U.S.

Department of Labor

Administrative Review Board 200 Constitution Avenue, N.W. Washington, D.C. 20210

In the Matter of: JOHN T. DEMPSEY, COMPLAINANT, v. FLUO R DANIEL, INC., RESPONDENT. ARB CASE NO. ALJ CASE NO. 01-075 01-CAA-5

DATE: May 7, 2002

BEFORE:
Appearances:

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For the Complainant: Sangeeta Singal, Esq., Law Offices of Sangeeta Singal, San Fransico, California, Richard Segerblom, Esq., Law Offices of Richard Segerblom, Las Vegas, Nevada For the Respondent: Robert E. Kent, Esq., Gary E. Scalabrini, Esq., Gibbs, Giden, Locher & Turner LLP, Los Angeles, California

REMAND ORDER BACKGROUND This case arose when the complainant, John T. Dempsey, filed a complaint with the Department of Labor alleging that the respondent, Fluor Daniel Inc., violated the employee protection provisions of the Clean Air Act, 42 U.S.C. § 7622 (1994) (CAA). After an investigation, the Regional Administrator of the Occupational Safety and Health Administration (OSHA) concluded that Dempsey was not Fluor Daniel’s employee, a prerequisite to coverage under the CAA, and he dismissed Dempsey’s complaint. Dempsey requested a hearing before a Department of Labor Administrative Law Judge (ALJ) pursuant to 29 C.F.R. § 24.4(d)(2).

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This appeal has been assigned to a panel of two Board members, as authorized by Secretary's Order 2-96. 61 Fed. Reg. 19,978 §5 (May 3, 1996).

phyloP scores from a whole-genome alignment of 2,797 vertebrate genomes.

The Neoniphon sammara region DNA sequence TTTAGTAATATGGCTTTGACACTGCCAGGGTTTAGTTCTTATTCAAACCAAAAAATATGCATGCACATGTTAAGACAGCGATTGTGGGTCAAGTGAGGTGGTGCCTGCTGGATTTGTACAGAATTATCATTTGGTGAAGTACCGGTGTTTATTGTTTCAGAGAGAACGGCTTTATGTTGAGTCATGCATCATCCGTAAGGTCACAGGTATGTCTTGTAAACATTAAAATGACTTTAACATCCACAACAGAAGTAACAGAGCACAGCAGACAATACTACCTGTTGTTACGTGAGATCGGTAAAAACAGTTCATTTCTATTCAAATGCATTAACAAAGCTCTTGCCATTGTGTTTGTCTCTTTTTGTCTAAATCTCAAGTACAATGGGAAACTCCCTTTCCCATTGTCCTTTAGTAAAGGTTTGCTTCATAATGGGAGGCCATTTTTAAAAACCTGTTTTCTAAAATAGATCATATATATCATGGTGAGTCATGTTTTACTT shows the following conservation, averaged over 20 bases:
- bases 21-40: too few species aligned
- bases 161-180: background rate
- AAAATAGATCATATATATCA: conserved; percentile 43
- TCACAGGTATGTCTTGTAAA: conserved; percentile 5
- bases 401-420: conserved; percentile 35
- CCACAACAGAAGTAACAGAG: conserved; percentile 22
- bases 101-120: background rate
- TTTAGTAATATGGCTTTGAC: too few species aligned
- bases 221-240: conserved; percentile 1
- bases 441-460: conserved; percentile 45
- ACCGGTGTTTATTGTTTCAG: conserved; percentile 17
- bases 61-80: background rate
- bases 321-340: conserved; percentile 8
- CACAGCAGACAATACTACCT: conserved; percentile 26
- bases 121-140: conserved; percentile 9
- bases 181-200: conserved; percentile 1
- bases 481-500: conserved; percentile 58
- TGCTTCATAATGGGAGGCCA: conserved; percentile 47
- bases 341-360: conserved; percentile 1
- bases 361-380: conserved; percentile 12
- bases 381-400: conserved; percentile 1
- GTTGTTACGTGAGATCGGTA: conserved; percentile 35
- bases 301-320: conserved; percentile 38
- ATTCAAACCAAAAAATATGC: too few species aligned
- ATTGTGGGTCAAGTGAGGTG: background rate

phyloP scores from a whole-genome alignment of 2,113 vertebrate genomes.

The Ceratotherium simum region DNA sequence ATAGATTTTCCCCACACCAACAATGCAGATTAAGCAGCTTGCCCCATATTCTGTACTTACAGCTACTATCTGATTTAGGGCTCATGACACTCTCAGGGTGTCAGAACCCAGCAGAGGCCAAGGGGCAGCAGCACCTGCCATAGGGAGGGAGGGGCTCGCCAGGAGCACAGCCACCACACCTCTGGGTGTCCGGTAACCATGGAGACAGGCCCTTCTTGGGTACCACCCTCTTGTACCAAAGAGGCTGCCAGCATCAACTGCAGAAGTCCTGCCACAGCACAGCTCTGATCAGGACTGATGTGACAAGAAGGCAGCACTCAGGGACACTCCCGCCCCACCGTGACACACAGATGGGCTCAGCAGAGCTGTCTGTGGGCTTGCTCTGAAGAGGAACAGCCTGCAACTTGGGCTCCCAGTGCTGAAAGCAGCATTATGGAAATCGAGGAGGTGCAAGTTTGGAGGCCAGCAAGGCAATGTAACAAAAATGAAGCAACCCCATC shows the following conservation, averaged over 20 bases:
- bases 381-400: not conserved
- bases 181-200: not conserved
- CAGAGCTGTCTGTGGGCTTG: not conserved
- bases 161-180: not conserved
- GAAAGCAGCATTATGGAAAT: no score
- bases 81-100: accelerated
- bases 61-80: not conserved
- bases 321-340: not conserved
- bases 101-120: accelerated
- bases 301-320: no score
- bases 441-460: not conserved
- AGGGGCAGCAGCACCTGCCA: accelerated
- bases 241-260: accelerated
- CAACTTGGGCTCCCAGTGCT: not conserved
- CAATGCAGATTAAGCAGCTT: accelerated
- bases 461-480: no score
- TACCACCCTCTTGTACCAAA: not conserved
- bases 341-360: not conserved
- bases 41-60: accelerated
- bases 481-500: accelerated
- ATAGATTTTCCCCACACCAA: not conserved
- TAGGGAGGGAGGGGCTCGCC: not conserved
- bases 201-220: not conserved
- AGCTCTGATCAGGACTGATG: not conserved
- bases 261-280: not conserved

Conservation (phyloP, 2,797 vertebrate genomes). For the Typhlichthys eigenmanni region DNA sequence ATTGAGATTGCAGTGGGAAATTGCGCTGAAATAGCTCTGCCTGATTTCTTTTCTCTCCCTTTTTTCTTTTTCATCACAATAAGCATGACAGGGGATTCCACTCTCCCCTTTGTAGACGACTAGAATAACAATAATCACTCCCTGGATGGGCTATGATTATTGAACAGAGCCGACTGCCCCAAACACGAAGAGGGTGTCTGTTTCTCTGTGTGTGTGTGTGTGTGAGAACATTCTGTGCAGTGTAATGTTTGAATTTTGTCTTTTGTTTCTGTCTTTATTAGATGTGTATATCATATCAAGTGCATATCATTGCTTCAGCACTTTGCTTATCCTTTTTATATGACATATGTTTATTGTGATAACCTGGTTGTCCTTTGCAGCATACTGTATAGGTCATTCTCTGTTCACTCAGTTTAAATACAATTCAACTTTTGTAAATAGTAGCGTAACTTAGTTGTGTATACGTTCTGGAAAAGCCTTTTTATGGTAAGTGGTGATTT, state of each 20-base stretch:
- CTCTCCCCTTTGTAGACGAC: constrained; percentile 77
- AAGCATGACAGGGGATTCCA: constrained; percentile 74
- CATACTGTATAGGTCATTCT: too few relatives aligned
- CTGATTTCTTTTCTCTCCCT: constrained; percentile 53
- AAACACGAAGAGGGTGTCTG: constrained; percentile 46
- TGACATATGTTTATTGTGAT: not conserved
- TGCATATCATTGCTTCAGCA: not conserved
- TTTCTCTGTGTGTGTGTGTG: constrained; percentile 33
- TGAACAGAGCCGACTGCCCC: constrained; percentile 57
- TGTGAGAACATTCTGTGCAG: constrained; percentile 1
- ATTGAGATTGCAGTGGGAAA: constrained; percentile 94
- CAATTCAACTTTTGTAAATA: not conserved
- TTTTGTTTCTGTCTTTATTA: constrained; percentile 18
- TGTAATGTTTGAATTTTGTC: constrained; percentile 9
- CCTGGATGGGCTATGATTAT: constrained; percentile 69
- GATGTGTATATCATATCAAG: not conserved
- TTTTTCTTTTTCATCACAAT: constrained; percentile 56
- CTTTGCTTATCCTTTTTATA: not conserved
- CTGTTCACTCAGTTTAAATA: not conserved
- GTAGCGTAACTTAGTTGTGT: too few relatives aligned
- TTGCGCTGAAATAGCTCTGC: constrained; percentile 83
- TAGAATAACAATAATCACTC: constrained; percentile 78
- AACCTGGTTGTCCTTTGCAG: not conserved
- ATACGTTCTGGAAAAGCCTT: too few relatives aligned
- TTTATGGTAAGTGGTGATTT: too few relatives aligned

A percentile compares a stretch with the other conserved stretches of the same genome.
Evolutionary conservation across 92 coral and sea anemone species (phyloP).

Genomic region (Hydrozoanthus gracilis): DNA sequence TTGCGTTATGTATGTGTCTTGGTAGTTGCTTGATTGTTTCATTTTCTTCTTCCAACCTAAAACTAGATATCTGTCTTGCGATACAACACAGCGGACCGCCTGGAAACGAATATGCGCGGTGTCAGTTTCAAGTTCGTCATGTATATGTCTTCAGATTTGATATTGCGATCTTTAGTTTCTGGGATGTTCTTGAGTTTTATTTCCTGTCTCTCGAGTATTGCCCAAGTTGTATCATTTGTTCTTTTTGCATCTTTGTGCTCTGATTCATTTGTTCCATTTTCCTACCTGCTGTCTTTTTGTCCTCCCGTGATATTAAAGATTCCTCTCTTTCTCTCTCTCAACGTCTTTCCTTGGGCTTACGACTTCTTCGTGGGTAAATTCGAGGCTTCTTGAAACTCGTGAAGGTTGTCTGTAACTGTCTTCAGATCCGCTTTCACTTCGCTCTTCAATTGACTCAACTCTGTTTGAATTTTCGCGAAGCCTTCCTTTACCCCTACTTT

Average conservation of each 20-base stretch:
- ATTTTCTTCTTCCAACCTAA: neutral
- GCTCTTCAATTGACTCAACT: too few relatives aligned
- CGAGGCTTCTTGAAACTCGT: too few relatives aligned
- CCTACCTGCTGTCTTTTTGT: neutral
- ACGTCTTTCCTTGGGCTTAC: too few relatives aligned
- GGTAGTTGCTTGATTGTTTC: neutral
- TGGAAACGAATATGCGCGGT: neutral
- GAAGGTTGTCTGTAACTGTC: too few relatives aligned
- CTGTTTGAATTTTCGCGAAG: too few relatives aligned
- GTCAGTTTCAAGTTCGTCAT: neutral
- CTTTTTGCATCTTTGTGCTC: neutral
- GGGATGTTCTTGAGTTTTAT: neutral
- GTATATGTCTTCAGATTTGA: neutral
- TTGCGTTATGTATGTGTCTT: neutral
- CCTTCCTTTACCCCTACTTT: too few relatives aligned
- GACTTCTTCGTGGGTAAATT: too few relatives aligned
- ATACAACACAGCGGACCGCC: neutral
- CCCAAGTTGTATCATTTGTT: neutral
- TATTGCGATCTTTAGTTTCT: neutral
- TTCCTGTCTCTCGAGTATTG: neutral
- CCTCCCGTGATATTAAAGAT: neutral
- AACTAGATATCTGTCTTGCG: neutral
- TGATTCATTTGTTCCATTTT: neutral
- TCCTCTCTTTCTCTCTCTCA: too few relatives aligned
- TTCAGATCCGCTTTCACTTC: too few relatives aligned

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The ALJ held the hearing on February 22, 2001, in Las Vegas, Nevada. At the beginning of the hearing, counsel for both Dempsey and Fluor Daniel informed the ALJ that because the Regional Administrator had dismissed Dempsey’s complaint on the ground that Dempsey was not Fluor Daniel’s employee, both counsel were prepared to litigate only the employer-employee issue. The ALJ responded that he expected counsel to proceed on “the merits” of the case as well. However, when both counsel stated that they could not do so, the ALJ conducted the hearing, and evidence was limited to the issue whether Dempsey was Fluor Daniel’s employee. Based on the hearing and the evidence of record, the ALJ concluded that Dempsey was Fluor Daniel’s employee when it allegedly took the actions that formed the basis of Dempsey’s CAA complaint. Accordingly, on June 27, 2001, the ALJ issued a Recommended Decision and Order (“R. D. & O.”) in which he recommended that “the complaint be remanded to the Regional Administrator of the Occupational Safety and Health Administration for a determination based on the merits.” R. D. & O. at 10. The ALJ’s Recommended Decision and Order also advised the parties that “[t]his Recommended Decision and Order will automatically become the final order of the Secretary unless, pursuant to 29 C.F.R. § 24.8, a petition for review is timely filed with the Administrative Review Board . . . .” Id. Fluor Daniel filed a timely petition for review with the Administrative Review Board (“Board”). Because the R. D. & O. did not dispose of the case on its merits, but only decided the initial issue whether Dempsey was a covered employee, Fluor Daniel’s appeal is interlocutory. Because interlocutory appeals are disfavored, the Board ordered Fluor Daniel to show cause why the Board should not dismiss its petition for review and remand this case to the ALJ to complete the adjudication of this case. Subsequently, Fluor Daniel filed Respondent’s Response to Order to Show Cause (“Response”), and Dempsey filed a Reply to Respondent’s Response to Show Cause (“Reply”). DISCUSSION In Plumley, v. Federal Bureau of Prisons, 86-CAA-6, slip op. at 2 (Sec’y April 29, 1987), the Secretary of Labor (“Secretary”) described the procedure for obtaining review of an ALJ’s interlocutory order. The Secretary acknowledged that 29 C.F.R. Part 24, which establishes the procedures for litigation and administrative review of whistleblower complaints under the environmental statutes at issue here, does not provide for interlocutory review by the Secretary of ALJ rulings on motions in the course of administrative hearings. Id. The Secretary concluded that “[t]o the extent any situation is not provided for in those regulations, the Rules of Practice and Procedure for Administrative Hearings before the Office of Administrative Law Judges, 29 C.F.R. Part 18 . . . , and the Federal Rules of Civil Procedure apply.” Id. Turning to 29 C.F.R. Part 18 for guidance, the Secretary noted that 29 C.F.R. § 18.29(a), which describes the authority of administrative law judges, authorizes such judges to “‘take any appropriate action authorized by the Rules of Civil Procedure for the United States District Courts . . . .’” Id. The Secretary determined that where an administrative law judge has issued an order of which the party seeks interlocutory review, an appropriate action would be for the judge to follow the